By Heidi Stevens
WWR Article Summary (tl;dr) A new study shows heterosexual men were most likely to say they usually-to-always orgasm when they’re sexually intimate (95 percent), followed by gay men (89 percent), bisexual men (88 percent), lesbian women (86 percent), bisexual women (66 percent) and heterosexual women (65 percent).
Straight women are less likely to have an orgasm during sexual intimacy than any other group, including straight men, gay men, lesbians, bisexual men and bisexual women, according to a new study whose title could be “Duh.”
The orgasm gap is well-documented (“replicates a wide body of existing literature,” is the research-speak) but remains ripe for exploration, given that it hasn’t yet closed.
In the latest study, “Differences in Orgasm Frequency Among Gay, Lesbian, Bisexual, and Heterosexual Men and Women in a U.S. National Sample,” researchers from Chapman University, Indiana University and the Kinsey Institute examined the sexual behaviors of more than 52,000 American adults to determine who’s having the most orgasms and why. The findings are published in the upcoming issue of Archives of Sexual Behavior.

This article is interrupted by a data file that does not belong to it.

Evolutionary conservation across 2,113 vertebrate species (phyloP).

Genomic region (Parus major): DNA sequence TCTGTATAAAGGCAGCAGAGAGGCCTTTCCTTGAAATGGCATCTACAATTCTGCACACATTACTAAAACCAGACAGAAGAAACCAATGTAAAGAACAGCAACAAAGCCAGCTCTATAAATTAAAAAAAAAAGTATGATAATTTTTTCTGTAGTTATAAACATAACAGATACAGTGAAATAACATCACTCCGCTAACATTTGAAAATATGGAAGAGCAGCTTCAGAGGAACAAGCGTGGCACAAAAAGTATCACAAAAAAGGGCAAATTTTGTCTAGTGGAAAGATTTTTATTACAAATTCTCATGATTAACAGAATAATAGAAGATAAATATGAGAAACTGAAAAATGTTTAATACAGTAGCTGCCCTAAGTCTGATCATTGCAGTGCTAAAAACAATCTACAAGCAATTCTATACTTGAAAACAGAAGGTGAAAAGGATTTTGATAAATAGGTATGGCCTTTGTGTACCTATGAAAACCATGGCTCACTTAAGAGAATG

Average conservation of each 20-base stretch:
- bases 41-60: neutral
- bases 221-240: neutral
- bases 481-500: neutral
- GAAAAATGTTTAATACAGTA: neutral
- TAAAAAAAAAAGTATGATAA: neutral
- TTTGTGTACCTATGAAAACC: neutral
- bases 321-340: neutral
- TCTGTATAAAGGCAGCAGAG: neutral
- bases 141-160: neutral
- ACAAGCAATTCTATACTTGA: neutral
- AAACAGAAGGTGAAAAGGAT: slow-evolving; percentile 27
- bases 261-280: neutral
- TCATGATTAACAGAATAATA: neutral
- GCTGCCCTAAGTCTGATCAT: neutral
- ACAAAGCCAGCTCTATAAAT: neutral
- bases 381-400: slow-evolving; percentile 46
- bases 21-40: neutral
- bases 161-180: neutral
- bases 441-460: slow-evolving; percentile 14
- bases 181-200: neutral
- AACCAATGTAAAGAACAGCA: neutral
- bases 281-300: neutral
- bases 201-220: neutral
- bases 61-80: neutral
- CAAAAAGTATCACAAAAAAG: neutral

“There’s been a lot of research on orgasm frequency, but there isn’t very much data that includes how both gender and sexual orientation relate to orgasm frequency,” lead author David A. Frederick, assistant professor of psychology at Chapman University, told me.
“There are actually multiple orgasm gaps,” Frederick said. “The gap between all men and all women, meaning all groups of men orgasm more frequently than all groups of women, the gap between lesbian women and heterosexual women, and the gap between lesbian women and all men.”
Heterosexual men were most likely to say they usually-to-always orgasm when they’re sexually intimate (95 percent), followed by gay men (89 percent), bisexual men (88 percent), lesbian women (86 percent), bisexual women (66 percent) and heterosexual women (65 percent).